Having thus described our invention what we claim is:'
1. An optical system comprising in combination, a transparent light guide; a plurality of lamp housings; a plurality of tributary rods of transparent material extending, respectively, between said lamp housings and one extremity of said light guide; and means individual to said tributary rods, respectively for imparting distinctive colour to light transferred from said lamp housings to said light guide by said tributary rods, respectively.
2. For a light signal, an optical system com- A prising in combination, a concave reflector having a focal point; a transparent light guide having one extremity situated approximately at said focal point; a plurality of lamp housings; tributary rods of transparent material extending, respectively, between each of said lamp housings and the other extremity of said light guide; and means individual to said tributary rods, respectively, for imparting distinctive colours to light rays emanating, respectively, from said lamp housings and passing from end to end of said tributary rods into said light guide.
3. For a light signal, an optical system comprising in combination, a concave reflector having an aperture therein; a transparent light guide having at one extremity thereof a silvered concave tip extending through said aperture, said tip being situated approximately at a focal point of said reflector; a plurality of lamp housings; tributary rods of transparent material extending; respectively, between each of said lamp housings and the other extremity of said light guide; and means individual to said tributary rods, respectively, for imparting distinctive colours to light rays emanating, respectively, from said lamp housings and passing from end to end of said tributary rods into said light guide.
4. For a light signal, an optical system comprising in combination, a lens system; a transparent light guide having one extremity situated at approximately a focal point of said lens system; a plurality of lamp housings; tributary rods of transparent material extending, respectively, between each of said lamp housings and the other extremity of said light guide; and means indiidual to paid tributary rods, respectively. for
5 imparting distinctive colours to light rays emanating, respectively, from said lamp housings and passing from end to end of said tributary rods into said light guide.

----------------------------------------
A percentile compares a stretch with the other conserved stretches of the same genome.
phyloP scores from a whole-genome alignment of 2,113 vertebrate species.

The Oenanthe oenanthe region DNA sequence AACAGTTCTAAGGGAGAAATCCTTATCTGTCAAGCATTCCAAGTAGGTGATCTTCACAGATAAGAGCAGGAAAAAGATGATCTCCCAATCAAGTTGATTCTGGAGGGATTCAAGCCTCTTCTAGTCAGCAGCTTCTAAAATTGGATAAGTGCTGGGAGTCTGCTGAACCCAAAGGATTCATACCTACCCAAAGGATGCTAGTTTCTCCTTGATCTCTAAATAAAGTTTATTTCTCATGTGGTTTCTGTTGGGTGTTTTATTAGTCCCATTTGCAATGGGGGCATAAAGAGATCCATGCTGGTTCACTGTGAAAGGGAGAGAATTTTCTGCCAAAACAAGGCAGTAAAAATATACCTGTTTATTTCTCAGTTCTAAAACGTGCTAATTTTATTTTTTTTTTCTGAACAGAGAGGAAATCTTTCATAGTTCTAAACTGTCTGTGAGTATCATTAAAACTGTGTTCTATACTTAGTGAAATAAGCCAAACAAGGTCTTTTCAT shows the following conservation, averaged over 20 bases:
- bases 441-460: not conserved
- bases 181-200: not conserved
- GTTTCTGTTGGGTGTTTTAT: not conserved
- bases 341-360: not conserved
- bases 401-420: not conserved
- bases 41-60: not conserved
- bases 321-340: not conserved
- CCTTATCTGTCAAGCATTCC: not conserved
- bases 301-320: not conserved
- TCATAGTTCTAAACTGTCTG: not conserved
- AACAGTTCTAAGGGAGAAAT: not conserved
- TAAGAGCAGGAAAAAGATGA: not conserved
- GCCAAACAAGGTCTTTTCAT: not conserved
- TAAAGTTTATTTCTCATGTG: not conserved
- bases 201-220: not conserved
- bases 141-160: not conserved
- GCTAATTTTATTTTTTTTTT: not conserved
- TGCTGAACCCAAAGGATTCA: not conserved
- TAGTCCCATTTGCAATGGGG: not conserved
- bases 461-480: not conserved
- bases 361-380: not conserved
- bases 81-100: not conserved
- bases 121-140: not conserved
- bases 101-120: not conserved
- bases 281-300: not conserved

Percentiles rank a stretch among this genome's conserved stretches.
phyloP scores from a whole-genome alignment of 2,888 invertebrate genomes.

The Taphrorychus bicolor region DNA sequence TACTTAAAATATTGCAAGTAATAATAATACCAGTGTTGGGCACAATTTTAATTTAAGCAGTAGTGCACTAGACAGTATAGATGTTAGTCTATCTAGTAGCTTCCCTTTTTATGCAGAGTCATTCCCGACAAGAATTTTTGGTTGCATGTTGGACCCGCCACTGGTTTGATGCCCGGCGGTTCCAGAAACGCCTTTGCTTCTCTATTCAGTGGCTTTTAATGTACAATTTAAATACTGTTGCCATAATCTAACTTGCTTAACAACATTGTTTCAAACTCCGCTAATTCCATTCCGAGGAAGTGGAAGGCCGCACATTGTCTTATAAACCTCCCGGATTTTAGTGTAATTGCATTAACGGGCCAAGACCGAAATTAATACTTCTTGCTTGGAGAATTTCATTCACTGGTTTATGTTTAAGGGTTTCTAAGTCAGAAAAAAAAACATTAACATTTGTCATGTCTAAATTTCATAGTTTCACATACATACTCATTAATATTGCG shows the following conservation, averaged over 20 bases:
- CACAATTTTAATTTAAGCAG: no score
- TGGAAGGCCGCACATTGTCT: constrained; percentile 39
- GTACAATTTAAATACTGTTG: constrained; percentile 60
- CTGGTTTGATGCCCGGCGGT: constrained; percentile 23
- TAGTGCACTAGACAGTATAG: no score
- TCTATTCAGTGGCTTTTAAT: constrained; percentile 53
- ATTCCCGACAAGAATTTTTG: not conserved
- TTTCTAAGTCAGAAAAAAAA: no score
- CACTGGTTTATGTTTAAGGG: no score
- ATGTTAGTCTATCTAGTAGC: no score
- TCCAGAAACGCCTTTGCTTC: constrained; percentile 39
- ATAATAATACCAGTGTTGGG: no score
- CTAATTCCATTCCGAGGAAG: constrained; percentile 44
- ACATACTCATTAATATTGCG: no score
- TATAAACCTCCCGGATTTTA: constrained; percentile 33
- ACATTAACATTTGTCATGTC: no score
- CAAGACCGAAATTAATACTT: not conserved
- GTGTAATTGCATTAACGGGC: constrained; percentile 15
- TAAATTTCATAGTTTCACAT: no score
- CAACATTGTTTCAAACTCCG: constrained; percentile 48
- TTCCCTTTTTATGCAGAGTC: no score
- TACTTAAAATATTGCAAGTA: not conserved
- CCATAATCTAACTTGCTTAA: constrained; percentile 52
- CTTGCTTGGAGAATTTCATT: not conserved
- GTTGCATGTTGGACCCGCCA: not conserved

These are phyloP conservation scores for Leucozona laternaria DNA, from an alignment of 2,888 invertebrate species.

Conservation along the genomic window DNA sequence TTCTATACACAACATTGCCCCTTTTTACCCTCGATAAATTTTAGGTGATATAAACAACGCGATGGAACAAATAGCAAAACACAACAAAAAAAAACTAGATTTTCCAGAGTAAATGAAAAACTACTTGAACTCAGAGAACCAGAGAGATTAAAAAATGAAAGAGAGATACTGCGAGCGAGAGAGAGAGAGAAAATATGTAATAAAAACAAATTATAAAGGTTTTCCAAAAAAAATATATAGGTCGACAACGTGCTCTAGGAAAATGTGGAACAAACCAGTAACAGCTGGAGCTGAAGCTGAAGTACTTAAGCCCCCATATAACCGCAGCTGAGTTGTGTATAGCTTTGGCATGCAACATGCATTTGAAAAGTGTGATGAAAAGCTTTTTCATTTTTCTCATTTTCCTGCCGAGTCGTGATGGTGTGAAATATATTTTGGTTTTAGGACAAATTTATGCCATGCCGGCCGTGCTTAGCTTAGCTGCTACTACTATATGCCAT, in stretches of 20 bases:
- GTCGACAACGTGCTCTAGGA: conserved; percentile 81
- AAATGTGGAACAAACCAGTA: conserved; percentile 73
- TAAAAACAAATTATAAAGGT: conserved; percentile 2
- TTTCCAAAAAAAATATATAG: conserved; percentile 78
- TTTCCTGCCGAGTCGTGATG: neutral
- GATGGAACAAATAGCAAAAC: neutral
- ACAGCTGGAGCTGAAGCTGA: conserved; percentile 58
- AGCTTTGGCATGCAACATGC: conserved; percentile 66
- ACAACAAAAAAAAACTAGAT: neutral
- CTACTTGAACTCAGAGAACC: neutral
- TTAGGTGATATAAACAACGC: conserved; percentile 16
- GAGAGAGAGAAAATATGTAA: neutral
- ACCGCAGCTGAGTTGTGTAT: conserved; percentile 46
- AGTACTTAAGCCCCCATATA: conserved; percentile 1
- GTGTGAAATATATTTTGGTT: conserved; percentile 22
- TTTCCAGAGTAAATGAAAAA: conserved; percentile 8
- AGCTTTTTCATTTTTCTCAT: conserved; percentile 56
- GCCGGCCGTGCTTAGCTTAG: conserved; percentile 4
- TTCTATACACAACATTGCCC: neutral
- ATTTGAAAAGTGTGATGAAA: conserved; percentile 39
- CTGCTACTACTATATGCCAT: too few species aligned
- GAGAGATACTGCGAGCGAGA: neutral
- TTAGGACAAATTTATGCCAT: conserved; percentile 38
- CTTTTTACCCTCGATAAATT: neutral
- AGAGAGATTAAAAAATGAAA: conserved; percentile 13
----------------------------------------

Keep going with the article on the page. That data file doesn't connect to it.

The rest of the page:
5. For a light signal an optical system comprising in combination, a transparent light guide; a lens having a convex surface, one end of said light guide being flared out into the form of a cone having a base forming said convex surface of said lens, the apex of said cone being situated on the optical axis of said lens; a plurality of lamp housings; tributary rods of transparent material extending between each of said lamp housings and the other extremity of said light guide; and means individual to said tributary rods, respectively, for imparting distinctive colours to light rays emanating, respectively, from said lamp housings and passing from end to end of said tributary rods into said light guide.
6. In an illuminated diagram, a panel having an aperture therein; a transparent light guide having one extremity extending through said aperture and substantially flush with the front surface of said panel; a plurality of lamp hous ings; tributary rods of transparent material extending between each of said lamp housings and the other extremity of said light guide; and means individual to said tributary rods, respectively; for imparting distinctive colours to light rays emanating, respectively, from said lamp housings and passing from end to end of said tribuary rods into said light guide.
LESLIE HURST PETER.
EDWARD ALFRED SHEPPARD.
SYDNEY ARTHUR STEVENS.
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|U.S. Classification||340/815.56, 359/859, 385/901, 116/DIG.150, 362/237, 362/576, 340/815.57, 362/231|
|International Classification||G02B6/36, G02B6/42, G09F9/305, G02B6/32|
|Cooperative Classification||G02B6/32, G02B6/4203, G02B6/3624, Y10S116/15, G09F9/305, G02B6/4206, Y10S385/901|
|European Classification||G09F9/305, G02B6/32, G02B6/42C3B, G02B6/42C2B|